The jealousy peaked when the second round of pregnancy announcements started to roll in. By then my daughter was 2 and I was 37, but neither my husband nor I had broached the subject of a second child. Instead, my tactics were cheap, comments lobbed at inopportune moments: I mentioned my (old) age and boy names I liked, and reminded him that we had to “get it done” before we left Europe, our temporary (family-friendly) home. When I got salmonella poisoning from eating bad chicken, I secretly hoped my symptoms meant I was pregnant. My husband prayed they didn’t.
Our avoidance of the discussion, followed by our inability to agree on trying for another, was heartbreaking. It seemed to symbolize some fundamental rift in our marriage: Almost everyone we knew had — or was trying for — more than one child. Why couldn’t we handle it, too?
I wrote this whopper for The Cut. Please read on here.
I wrote something to this effect for The Establishment.
I had a baby in Europe (a million and a half years ago)! I finally wrote about it all for The Cut. Woohoooooooooooooooo! (Also now you can see how many tabs I regularly keep open. Also how retro my baby was.)
My kid decided that this was the week — the only week we actually stay up past 9:30pm and booze — that she’d start dropping her nap. Happy New Year!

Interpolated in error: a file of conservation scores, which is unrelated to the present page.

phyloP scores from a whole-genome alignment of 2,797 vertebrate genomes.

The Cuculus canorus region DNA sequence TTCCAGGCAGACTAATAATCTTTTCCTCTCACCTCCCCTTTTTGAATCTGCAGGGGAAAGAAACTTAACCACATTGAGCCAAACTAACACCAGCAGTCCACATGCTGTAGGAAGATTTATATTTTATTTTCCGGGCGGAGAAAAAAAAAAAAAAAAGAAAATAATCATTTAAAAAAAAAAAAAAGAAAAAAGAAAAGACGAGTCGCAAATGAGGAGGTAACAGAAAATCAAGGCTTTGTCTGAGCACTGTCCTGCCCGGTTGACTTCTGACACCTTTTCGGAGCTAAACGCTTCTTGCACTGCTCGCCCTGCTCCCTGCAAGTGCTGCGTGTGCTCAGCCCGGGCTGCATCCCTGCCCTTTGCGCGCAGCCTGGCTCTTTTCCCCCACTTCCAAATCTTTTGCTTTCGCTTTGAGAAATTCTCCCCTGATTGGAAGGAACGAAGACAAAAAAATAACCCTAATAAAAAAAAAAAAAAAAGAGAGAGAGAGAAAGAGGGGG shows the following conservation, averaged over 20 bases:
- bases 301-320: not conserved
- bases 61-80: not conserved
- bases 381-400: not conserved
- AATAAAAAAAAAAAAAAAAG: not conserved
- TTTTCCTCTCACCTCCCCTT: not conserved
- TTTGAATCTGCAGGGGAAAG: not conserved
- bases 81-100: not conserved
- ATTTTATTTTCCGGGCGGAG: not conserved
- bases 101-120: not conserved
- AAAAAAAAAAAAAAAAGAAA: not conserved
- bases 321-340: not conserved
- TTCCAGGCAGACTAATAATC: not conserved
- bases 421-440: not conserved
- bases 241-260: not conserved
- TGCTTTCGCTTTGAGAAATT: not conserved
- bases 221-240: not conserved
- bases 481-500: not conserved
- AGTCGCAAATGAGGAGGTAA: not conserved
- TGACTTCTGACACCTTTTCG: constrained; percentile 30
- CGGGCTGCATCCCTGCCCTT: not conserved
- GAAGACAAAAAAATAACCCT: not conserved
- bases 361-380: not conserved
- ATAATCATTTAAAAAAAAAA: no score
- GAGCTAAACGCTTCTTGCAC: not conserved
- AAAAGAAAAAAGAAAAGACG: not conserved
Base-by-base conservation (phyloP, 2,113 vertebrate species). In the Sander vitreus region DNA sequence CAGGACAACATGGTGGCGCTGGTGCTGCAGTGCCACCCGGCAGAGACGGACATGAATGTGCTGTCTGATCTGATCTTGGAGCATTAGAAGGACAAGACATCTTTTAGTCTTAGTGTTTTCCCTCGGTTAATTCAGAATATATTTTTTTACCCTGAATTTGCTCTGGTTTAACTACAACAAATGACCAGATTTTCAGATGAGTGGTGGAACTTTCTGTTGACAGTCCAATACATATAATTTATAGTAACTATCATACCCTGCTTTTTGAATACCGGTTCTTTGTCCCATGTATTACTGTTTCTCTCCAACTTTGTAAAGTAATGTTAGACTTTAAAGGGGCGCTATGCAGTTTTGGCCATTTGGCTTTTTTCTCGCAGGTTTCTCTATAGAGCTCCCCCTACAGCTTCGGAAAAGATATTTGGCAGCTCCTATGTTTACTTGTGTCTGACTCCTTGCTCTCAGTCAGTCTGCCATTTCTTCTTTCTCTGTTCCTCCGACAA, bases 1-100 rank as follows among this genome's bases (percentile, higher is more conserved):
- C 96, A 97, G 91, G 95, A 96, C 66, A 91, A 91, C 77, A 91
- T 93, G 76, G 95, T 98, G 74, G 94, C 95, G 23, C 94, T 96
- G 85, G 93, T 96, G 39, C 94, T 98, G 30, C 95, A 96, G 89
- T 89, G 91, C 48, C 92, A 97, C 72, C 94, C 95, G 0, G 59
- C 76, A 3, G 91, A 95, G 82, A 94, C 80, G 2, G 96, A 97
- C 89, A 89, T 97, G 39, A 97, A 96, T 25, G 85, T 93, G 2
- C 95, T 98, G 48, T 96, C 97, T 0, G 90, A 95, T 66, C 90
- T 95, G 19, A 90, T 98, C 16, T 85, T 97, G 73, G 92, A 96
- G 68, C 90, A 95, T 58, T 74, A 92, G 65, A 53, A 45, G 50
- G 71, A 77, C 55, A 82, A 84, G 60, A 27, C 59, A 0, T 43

No matter: The Millions published my newest essay, about a expat’s elusive search for home. I’d be delighted if you gave it a read. Transitions, anyone? Not my forte. Advice welcome.
Summer’s over! It’s freezing here in Vienna! To celebrate the arrival of fall (here we do it with Sturm; YUUUUUUUMMMMMMMMM), I have two
old new pieces to share.
The most recent is a remembrance of the late Dr. Oliver Sacks, the brilliant neurologist/writer, who passed away a few weeks ago. I was lucky enough to study with him at Columbia; here I write about how he called me “the girl who writes about pain,” for Guernica. (
Not exactly how a person generally wants to be known, but look, I’ll take it.)
Aaaaannnnnnnnd, on a wholly different tip, I wrote about what NOT to say to a pregnant woman (
or what everyone said to me for nine long months and drove me batshit crazy), for the Manifest-Station. Any of you relate?
Happy fall, all.
A million Fifteen years ago ( when did we all get so old?), I was a professional modern dancer in New York. A hundred thousand ten years ago, I got injured, and the injury — two herniated discs in my lower back — eventually ended my career.
I did everything shy of seeing a Shaman I could think of to heal, but nothing worked, until —
went to Versailles saw a brilliant but terrifying yogini/witch in Paris, who taught me how to sit (see above) and stand (see below) anew. She also taught me how to dress like a real Parisian woman.
I just wrote about it for Racked. I’d be delighted if you took a peek.
Miracles are possible.